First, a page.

An overview of recent research addressing hearing loss and auditory processing problems among elderly people is presented in this article. University of Maryland scientists investigated problems in auditory temporal processing (the ability to perceive changes in the duration of single sounds or to perceive sounds in a sequence) by older listeners. Volunteers participated in speech perception experiments using temporally altered signals and in psychoacoustic experiments of duration and rhythm discrimination for simple and complex signals. Some recent studies of perceived hearing disability are also reviewed. Research findings from this series of studies suggest that the older person's problems in processing rapid acoustic information and information with disruption in speech rhythms may be important to address in the next generation of signal processing hearing aids.
Progressive intervention approach to the clinical management of tinnitus, pg 95
A five-level "progressive intervention" approach to managing tinnitus is presented in this article. Level 1 is an interview to determine if the person requires clinical intervention. Level 2 is structured group educational counseling. If the screening determines that care is urgently required or further help is needed following the group session(s), a tinnitus intake assessment should be performed (level 3). The intake assessment, which includes educational counseling, can often meet a patient's needs. If not, then a program of continuing treatment (level 4) is indicated. If significant benefit is not achieved through consistent treatment over one to two years, long-term treatment is indicated (level 5), including alternate or multiple treatments.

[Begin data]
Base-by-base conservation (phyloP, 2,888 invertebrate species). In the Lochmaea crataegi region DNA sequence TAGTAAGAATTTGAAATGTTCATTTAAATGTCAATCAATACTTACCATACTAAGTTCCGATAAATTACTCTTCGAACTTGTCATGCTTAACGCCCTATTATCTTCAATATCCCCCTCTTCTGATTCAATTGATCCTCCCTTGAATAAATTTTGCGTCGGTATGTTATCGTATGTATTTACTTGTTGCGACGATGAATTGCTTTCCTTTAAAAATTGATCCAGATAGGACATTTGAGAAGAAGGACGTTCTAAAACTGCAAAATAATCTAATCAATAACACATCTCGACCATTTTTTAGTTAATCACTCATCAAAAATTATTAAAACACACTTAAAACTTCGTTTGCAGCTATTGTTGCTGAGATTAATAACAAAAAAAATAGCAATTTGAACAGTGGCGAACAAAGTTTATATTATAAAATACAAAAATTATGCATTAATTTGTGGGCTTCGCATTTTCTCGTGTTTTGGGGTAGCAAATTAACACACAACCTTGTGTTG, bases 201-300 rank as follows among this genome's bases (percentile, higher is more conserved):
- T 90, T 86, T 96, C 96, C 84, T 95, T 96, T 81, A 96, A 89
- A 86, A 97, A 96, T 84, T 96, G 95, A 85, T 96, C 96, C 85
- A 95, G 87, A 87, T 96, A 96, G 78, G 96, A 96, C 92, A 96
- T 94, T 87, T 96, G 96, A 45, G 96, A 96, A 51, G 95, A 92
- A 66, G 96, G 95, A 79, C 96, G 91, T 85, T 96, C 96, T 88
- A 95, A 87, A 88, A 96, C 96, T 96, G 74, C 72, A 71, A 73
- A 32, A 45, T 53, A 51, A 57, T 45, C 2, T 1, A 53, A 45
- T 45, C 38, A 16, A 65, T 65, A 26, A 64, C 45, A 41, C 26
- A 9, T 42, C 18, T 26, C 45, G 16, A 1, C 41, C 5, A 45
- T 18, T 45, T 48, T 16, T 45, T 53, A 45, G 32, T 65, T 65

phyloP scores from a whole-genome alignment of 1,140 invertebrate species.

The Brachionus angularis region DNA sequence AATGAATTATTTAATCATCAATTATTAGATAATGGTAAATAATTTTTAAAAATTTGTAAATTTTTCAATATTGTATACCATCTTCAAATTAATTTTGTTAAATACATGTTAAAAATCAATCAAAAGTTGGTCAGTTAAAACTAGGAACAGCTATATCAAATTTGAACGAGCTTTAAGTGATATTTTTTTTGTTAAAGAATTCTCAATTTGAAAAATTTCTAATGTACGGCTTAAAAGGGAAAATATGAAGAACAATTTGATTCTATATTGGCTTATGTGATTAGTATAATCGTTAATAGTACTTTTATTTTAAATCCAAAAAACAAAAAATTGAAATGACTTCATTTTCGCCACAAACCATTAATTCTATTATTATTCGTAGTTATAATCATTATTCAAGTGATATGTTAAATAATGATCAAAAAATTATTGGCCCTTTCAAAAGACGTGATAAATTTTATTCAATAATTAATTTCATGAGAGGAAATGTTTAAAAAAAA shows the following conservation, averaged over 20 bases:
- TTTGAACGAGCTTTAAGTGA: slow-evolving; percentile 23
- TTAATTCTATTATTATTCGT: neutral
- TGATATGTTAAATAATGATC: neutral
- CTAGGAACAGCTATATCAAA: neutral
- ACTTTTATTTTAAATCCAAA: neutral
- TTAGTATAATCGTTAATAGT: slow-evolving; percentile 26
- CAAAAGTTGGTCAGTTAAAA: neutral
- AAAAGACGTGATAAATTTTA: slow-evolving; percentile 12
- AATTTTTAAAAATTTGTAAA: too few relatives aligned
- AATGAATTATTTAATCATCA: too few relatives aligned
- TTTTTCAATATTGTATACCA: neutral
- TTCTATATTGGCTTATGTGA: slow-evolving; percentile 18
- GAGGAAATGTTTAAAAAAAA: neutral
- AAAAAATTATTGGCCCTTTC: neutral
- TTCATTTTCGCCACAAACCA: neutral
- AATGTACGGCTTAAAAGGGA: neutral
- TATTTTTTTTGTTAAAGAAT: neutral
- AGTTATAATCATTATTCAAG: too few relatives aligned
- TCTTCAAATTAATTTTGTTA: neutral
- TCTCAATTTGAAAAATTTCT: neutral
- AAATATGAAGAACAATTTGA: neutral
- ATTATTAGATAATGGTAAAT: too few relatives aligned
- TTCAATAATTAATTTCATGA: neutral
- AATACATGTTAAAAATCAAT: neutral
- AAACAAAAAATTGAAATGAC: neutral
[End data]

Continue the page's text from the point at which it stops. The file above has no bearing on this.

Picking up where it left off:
Hearing aid use and satisfaction with cell phone technology, pg 145